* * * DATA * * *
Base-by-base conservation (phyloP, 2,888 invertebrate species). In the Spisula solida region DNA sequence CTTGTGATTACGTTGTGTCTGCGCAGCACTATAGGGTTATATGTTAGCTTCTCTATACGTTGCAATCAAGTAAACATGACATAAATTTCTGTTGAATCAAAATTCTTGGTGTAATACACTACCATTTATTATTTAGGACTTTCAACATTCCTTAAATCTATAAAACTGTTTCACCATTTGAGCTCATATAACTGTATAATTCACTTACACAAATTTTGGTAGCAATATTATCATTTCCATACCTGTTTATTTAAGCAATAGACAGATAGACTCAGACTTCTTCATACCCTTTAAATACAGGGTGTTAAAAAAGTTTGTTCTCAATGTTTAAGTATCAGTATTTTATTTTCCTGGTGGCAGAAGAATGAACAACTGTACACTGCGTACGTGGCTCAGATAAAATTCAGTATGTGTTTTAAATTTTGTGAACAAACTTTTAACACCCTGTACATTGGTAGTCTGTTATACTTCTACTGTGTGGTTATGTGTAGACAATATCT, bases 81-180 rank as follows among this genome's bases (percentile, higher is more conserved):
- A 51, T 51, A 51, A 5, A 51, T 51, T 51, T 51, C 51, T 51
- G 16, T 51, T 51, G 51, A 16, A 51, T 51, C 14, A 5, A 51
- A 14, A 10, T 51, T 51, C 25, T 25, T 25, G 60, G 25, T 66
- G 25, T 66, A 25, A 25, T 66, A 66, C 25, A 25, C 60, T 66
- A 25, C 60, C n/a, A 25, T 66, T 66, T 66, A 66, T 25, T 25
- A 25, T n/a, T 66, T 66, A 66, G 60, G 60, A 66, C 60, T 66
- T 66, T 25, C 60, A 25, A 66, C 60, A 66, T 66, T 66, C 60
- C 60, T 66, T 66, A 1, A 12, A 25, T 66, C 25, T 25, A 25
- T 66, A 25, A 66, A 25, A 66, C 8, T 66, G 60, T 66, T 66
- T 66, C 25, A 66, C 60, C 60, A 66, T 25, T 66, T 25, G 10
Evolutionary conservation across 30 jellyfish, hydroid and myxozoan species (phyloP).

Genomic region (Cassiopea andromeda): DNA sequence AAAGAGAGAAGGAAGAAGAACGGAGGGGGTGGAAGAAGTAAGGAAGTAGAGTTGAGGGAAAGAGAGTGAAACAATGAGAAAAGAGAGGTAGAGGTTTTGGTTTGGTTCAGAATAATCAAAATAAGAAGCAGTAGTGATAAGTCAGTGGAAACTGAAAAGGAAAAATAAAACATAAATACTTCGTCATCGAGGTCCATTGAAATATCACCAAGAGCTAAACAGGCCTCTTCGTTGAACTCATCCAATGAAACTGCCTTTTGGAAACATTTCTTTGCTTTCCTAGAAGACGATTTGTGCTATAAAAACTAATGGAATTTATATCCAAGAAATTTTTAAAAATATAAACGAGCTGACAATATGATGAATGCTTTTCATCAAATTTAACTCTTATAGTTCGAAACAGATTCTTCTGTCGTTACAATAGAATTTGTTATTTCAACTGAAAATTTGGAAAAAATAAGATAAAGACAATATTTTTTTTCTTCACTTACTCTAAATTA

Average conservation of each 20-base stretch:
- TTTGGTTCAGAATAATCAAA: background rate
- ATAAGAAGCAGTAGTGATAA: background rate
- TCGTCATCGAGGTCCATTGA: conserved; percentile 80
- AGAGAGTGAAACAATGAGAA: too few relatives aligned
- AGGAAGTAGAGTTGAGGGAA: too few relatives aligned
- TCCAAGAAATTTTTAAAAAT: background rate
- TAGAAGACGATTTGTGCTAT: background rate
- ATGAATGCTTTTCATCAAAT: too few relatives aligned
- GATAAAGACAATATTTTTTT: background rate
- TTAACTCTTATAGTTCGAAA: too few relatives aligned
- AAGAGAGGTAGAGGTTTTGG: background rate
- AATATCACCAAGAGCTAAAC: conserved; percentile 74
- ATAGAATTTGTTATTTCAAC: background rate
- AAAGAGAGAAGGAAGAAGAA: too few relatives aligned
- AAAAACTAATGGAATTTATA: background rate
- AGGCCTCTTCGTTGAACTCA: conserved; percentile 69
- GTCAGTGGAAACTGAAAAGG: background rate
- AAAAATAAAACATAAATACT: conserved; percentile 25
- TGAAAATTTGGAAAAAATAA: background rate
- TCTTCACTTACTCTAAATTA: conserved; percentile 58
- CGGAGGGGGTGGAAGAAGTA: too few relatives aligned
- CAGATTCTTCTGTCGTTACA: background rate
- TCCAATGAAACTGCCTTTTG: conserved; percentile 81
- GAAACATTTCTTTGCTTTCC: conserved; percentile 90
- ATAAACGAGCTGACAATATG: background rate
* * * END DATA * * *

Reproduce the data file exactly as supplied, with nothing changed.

Base-by-base conservation (phyloP, 2,888 invertebrate species). In the Spisula solida region DNA sequence CTTGTGATTACGTTGTGTCTGCGCAGCACTATAGGGTTATATGTTAGCTTCTCTATACGTTGCAATCAAGTAAACATGACATAAATTTCTGTTGAATCAAAATTCTTGGTGTAATACACTACCATTTATTATTTAGGACTTTCAACATTCCTTAAATCTATAAAACTGTTTCACCATTTGAGCTCATATAACTGTATAATTCACTTACACAAATTTTGGTAGCAATATTATCATTTCCATACCTGTTTATTTAAGCAATAGACAGATAGACTCAGACTTCTTCATACCCTTTAAATACAGGGTGTTAAAAAAGTTTGTTCTCAATGTTTAAGTATCAGTATTTTATTTTCCTGGTGGCAGAAGAATGAACAACTGTACACTGCGTACGTGGCTCAGATAAAATTCAGTATGTGTTTTAAATTTTGTGAACAAACTTTTAACACCCTGTACATTGGTAGTCTGTTATACTTCTACTGTGTGGTTATGTGTAGACAATATCT, bases 81-180 rank as follows among this genome's bases (percentile, higher is more conserved):
- A 51, T 51, A 51, A 5, A 51, T 51, T 51, T 51, C 51, T 51
- G 16, T 51, T 51, G 51, A 16, A 51, T 51, C 14, A 5, A 51
- A 14, A 10, T 51, T 51, C 25, T 25, T 25, G 60, G 25, T 66
- G 25, T 66, A 25, A 25, T 66, A 66, C 25, A 25, C 60, T 66
- A 25, C 60, C n/a, A 25, T 66, T 66, T 66, A 66, T 25, T 25
- A 25, T n/a, T 66, T 66, A 66, G 60, G 60, A 66, C 60, T 66
- T 66, T 25, C 60, A 25, A 66, C 60, A 66, T 66, T 66, C 60
- C 60, T 66, T 66, A 1, A 12, A 25, T 66, C 25, T 25, A 25
- T 66, A 25, A 66, A 25, A 66, C 8, T 66, G 60, T 66, T 66
- T 66, C 25, A 66, C 60, C 60, A 66, T 25, T 66, T 25, G 10
Evolutionary conservation across 30 jellyfish, hydroid and myxozoan species (phyloP).

Genomic region (Cassiopea andromeda): DNA sequence AAAGAGAGAAGGAAGAAGAACGGAGGGGGTGGAAGAAGTAAGGAAGTAGAGTTGAGGGAAAGAGAGTGAAACAATGAGAAAAGAGAGGTAGAGGTTTTGGTTTGGTTCAGAATAATCAAAATAAGAAGCAGTAGTGATAAGTCAGTGGAAACTGAAAAGGAAAAATAAAACATAAATACTTCGTCATCGAGGTCCATTGAAATATCACCAAGAGCTAAACAGGCCTCTTCGTTGAACTCATCCAATGAAACTGCCTTTTGGAAACATTTCTTTGCTTTCCTAGAAGACGATTTGTGCTATAAAAACTAATGGAATTTATATCCAAGAAATTTTTAAAAATATAAACGAGCTGACAATATGATGAATGCTTTTCATCAAATTTAACTCTTATAGTTCGAAACAGATTCTTCTGTCGTTACAATAGAATTTGTTATTTCAACTGAAAATTTGGAAAAAATAAGATAAAGACAATATTTTTTTTCTTCACTTACTCTAAATTA

Average conservation of each 20-base stretch:
- TTTGGTTCAGAATAATCAAA: background rate
- ATAAGAAGCAGTAGTGATAA: background rate
- TCGTCATCGAGGTCCATTGA: conserved; percentile 80
- AGAGAGTGAAACAATGAGAA: too few relatives aligned
- AGGAAGTAGAGTTGAGGGAA: too few relatives aligned
- TCCAAGAAATTTTTAAAAAT: background rate
- TAGAAGACGATTTGTGCTAT: background rate
- ATGAATGCTTTTCATCAAAT: too few relatives aligned
- GATAAAGACAATATTTTTTT: background rate
- TTAACTCTTATAGTTCGAAA: too few relatives aligned
- AAGAGAGGTAGAGGTTTTGG: background rate
- AATATCACCAAGAGCTAAAC: conserved; percentile 74
- ATAGAATTTGTTATTTCAAC: background rate
- AAAGAGAGAAGGAAGAAGAA: too few relatives aligned
- AAAAACTAATGGAATTTATA: background rate
- AGGCCTCTTCGTTGAACTCA: conserved; percentile 69
- GTCAGTGGAAACTGAAAAGG: background rate
- AAAAATAAAACATAAATACT: conserved; percentile 25
- TGAAAATTTGGAAAAAATAA: background rate
- TCTTCACTTACTCTAAATTA: conserved; percentile 58
- CGGAGGGGGTGGAAGAAGTA: too few relatives aligned
- CAGATTCTTCTGTCGTTACA: background rate
- TCCAATGAAACTGCCTTTTG: conserved; percentile 81
- GAAACATTTCTTTGCTTTCC: conserved; percentile 90
- ATAAACGAGCTGACAATATG: background rate